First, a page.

Plant-Based Meat Alternatives Face Another Challenging Year

Plant-based foods had another good year in 2021—hitting a record $7.4 billion in sales.

While plant-based alternatives to dairy milk had a 4% sales increase, meat substitutes were flat, according to data from market research firm SPINS analyzed by the Plant Based Foods Association and The Good Food Institute.

This adds up to another challenging year for companies like Beyond Meat, whose plant-based burger made its retail debut in October of 2016.

In dairy milk alternatives, almond milk continues to lead the way at roughly 60% of the category—followed by fast-growing sales of oat milk at 17%.

According to the PBFA and TGFI, plant-based milk marketers continue to innovate with a multitude of ingredients including seeds, nuts and fruits.

“The process for making plant-based milks is capable of liquifying nutrients from a wide array of plant sources, so the number of varieties and blends of plant-based milks is virtually limitless,” the organizations said in a recent report.

Another growth factor is prominent retail presence.

“Milk is the perfect illustration of the power of merchandising plant-based foods next to their conventional counterparts,” with most retailers dedicating up to 33% of shelf space and up to 50% in natural outlets.

In a report last month about consumer behaviors impacted by the pandemic, Cowen Research noted that plant-based foods are here to stay, but with “a bias towards milk over meat.”

Comparing the adoption of plant-based milks to meats, Cowen noted, “There is no clear indication that consumers by and large are desirous of an alternative to animal meat,” adding that “non-adopters cite taste as the primary reason for not repeating.”

Moreover, “There is no built-in need state within meat, i.e., lactose intolerance-dairy.”

That view is reinforced by Jonna Parker, principal of IRI’s Center of Fresh Excellence.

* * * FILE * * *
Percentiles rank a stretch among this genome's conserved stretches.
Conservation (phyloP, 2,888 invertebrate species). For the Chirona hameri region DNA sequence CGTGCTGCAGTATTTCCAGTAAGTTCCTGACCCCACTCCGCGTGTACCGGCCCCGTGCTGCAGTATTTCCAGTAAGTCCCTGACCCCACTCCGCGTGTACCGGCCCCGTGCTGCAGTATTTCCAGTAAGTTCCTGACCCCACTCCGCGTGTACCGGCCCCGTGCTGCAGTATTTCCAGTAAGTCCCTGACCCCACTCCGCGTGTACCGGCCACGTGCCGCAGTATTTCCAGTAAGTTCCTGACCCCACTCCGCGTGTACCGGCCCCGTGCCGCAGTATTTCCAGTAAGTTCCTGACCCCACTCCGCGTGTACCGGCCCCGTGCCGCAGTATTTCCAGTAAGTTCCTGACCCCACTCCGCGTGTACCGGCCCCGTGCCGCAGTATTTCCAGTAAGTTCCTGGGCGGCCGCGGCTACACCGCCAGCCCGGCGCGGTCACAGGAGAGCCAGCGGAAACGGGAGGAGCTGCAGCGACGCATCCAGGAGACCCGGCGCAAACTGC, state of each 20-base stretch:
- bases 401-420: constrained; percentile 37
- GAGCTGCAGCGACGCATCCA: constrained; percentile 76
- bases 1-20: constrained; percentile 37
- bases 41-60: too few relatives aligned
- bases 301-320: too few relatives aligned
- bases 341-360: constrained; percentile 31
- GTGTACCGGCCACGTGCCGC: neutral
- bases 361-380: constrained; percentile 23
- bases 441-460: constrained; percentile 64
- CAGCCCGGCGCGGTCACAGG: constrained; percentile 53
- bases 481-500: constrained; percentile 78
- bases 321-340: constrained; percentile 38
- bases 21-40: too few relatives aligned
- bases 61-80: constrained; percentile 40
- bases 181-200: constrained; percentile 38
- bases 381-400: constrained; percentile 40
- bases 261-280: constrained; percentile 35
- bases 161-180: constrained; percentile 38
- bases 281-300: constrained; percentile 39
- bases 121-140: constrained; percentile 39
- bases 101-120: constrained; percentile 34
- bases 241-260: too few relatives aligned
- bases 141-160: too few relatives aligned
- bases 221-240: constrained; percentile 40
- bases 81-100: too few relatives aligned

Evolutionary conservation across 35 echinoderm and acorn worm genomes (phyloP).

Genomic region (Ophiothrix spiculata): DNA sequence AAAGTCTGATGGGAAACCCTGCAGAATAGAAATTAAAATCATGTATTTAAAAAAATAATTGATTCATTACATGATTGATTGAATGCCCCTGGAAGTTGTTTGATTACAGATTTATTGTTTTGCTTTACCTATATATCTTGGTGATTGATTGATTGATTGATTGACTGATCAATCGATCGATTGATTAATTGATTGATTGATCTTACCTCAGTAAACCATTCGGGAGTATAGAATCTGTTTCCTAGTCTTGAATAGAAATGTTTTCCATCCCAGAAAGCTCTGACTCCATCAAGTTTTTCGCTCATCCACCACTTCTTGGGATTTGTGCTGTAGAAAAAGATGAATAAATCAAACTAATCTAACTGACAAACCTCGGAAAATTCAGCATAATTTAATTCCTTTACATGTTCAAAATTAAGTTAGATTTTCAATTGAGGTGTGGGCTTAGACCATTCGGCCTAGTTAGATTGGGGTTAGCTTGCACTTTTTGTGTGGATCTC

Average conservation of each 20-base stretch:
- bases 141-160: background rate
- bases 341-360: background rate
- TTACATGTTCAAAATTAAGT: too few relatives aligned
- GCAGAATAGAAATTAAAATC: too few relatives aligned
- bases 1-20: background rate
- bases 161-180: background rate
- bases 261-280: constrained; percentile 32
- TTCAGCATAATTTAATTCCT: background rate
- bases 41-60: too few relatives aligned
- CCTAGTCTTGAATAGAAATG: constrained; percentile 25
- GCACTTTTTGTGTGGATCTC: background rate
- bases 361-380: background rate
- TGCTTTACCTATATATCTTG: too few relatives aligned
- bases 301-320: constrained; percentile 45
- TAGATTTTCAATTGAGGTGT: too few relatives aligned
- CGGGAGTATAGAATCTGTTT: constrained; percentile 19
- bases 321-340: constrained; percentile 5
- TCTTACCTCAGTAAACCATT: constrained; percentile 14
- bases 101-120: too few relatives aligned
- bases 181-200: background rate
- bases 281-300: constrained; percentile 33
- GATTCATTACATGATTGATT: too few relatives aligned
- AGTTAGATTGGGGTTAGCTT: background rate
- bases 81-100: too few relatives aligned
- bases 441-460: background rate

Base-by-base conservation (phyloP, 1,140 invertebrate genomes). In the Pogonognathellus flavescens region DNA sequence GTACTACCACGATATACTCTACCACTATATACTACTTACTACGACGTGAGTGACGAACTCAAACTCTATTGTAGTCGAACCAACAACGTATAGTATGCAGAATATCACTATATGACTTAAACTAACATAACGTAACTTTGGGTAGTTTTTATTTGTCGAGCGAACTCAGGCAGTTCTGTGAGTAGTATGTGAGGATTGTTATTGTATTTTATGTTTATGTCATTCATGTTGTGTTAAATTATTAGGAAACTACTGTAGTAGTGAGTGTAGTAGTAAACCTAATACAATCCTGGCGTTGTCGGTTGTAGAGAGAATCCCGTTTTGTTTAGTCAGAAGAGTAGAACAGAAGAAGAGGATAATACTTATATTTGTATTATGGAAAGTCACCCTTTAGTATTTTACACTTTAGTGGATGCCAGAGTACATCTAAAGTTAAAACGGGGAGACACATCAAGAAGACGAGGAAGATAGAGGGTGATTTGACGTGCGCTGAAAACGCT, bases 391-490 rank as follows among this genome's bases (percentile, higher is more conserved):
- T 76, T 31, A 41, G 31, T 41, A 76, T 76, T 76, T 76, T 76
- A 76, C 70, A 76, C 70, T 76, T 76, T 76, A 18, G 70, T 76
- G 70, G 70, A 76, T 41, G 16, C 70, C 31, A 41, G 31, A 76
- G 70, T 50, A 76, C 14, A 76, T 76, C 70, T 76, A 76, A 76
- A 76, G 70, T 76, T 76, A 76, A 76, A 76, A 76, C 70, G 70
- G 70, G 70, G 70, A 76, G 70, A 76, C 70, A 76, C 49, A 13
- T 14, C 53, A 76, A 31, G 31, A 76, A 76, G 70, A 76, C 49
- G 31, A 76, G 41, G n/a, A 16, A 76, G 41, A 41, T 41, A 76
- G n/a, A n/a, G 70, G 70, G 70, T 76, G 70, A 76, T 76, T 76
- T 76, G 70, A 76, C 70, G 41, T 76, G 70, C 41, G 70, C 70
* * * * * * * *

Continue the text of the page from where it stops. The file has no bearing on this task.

“Plant-based beverages have a wider reach due to more eating/drinking occasions and a broader dietary impact—as there are more people who are lactose intolerant or sensitive,” says Parker.

The last two years have been particularly frustrating for Beyond Meat, which was founded in 2009.

Among other complications, the pandemic has severely impacted the company’s ability to sample its products in stores.

“In the first half of this year, we expect to resume robust in-store sampling programs for retail items,” Beyond Meat CEO Ethan Brown said in a February earnings call with financial analysts. “These effective programs have long been a staple of our field marketing efforts, given our conviction that tasting is believing.”

According to Brown, Beyond Meat’s household penetration was 6.6% as of Dec. 26 of last year.

Another factor besides COVID that's largely beyond the company’s control is its relationship with McDonald’s, which is testing the McPlant burger in partnership with Beyond Meat in some 600 locations in California and Texas.

Beyond Meat was hoping for increased awareness through McDonald’s advertising, but that hasn’t happened yet because Beyond Meat isn’t publicly associated with McPlant.

“Given its lack of Beyond branding, there is also the risk MCD takes production in-house at the end of its three-year contract with Beyond,” Piper Sander analyst Michael Lavery wrote last week. “Either way, the lack of clear branding also mutes the carryover benefit from consumer trial at MCD into retail."

Analysts at investment firm BTIG predicted that McDonald’s will alter its McPlant marketing because “the health and climate benefits need to have greater emphasis.”

On the McDonald’s website, McPlant is described as “a juicy burger made with a plant-based patty, co-developed with Beyond Meat.”

There is no mention of how the plant-based meat alternative helps either the environment or consumers' health.

Next story loading loading..